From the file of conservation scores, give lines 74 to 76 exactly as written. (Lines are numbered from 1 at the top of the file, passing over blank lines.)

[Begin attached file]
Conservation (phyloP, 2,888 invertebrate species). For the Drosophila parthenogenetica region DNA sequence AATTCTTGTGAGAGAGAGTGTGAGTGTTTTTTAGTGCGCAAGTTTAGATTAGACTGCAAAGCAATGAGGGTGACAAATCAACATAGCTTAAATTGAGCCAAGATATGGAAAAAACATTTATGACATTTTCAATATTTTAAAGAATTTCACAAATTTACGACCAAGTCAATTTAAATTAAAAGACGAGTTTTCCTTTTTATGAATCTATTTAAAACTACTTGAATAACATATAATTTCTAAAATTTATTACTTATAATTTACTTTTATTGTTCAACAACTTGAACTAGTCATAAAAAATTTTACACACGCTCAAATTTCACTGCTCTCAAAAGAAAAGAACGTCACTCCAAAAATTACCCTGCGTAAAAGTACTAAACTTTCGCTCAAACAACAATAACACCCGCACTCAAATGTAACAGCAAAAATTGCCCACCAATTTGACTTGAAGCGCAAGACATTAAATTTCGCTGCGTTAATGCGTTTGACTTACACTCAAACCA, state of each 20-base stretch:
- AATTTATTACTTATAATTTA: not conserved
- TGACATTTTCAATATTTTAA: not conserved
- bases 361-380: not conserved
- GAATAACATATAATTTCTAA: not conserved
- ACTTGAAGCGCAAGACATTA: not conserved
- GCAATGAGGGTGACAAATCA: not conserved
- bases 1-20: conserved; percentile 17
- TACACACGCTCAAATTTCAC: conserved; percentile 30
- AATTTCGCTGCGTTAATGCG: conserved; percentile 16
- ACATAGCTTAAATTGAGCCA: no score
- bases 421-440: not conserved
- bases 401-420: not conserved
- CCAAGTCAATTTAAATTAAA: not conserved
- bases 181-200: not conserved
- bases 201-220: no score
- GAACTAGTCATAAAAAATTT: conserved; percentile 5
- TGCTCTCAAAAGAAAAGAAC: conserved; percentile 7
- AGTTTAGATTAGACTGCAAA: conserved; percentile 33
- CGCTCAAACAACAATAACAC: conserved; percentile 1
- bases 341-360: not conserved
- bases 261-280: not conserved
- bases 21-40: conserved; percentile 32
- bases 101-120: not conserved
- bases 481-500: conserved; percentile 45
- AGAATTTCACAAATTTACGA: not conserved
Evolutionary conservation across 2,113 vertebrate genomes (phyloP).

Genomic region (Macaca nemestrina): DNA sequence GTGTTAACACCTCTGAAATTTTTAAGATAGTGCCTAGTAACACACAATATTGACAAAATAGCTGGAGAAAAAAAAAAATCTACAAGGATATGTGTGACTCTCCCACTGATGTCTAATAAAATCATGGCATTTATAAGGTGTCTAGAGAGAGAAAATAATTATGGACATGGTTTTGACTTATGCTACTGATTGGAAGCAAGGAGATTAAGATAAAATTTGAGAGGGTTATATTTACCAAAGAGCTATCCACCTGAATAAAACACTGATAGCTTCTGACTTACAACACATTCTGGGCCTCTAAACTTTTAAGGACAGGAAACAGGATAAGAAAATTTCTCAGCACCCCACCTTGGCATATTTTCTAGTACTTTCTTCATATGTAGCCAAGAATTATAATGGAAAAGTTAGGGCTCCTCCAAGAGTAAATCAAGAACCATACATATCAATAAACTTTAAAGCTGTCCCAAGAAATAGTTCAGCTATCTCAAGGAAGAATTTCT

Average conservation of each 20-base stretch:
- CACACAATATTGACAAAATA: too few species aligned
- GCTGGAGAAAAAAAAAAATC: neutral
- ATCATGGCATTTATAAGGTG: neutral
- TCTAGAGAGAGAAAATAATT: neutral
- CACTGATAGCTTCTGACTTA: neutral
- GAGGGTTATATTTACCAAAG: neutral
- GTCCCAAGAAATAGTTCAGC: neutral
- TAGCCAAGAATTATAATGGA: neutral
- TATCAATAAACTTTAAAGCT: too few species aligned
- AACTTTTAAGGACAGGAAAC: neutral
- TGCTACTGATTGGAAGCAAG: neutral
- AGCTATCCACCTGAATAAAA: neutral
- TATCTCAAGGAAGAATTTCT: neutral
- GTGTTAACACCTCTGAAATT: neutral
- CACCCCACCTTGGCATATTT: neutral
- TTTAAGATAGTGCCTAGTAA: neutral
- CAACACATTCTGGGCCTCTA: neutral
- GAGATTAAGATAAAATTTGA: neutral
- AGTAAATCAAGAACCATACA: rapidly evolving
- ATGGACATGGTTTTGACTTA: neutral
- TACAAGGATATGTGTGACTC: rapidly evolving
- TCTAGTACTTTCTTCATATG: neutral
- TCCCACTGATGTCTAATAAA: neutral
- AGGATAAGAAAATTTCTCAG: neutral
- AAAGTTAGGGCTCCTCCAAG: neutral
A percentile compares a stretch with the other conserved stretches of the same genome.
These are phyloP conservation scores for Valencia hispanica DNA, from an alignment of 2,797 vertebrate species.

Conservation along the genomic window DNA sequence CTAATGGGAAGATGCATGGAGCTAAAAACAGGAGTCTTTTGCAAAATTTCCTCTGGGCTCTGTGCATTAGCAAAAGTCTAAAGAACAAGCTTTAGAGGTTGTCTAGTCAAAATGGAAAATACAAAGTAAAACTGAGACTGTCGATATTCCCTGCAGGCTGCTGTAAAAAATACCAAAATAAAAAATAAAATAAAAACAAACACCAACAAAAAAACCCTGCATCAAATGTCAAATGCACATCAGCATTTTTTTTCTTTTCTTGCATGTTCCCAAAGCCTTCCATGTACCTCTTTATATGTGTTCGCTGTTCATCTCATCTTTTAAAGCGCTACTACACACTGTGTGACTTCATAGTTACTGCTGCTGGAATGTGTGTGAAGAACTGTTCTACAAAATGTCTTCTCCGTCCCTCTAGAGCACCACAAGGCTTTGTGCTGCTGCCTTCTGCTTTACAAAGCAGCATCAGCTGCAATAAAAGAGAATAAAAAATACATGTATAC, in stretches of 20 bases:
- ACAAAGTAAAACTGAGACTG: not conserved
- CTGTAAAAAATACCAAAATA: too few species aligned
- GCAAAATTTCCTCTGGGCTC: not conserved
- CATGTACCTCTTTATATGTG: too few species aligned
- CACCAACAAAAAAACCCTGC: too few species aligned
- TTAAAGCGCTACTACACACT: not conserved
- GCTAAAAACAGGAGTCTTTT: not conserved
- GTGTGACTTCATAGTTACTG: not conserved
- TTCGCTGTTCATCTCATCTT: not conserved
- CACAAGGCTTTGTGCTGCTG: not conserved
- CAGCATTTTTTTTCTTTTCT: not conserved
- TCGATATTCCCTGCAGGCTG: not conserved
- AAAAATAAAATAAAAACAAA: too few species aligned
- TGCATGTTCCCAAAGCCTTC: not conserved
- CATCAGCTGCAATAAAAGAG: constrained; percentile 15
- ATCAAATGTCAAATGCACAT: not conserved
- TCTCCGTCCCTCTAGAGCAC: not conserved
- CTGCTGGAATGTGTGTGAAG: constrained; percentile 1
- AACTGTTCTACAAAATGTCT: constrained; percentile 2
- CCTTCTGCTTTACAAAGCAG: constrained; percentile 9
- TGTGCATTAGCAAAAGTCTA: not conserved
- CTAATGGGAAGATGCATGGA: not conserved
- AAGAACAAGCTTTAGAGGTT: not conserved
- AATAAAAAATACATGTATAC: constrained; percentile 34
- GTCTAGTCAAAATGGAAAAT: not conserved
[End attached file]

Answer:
- TCTCCGTCCCTCTAGAGCAC: not conserved
- CTGCTGGAATGTGTGTGAAG: constrained; percentile 1
- AACTGTTCTACAAAATGTCT: constrained; percentile 2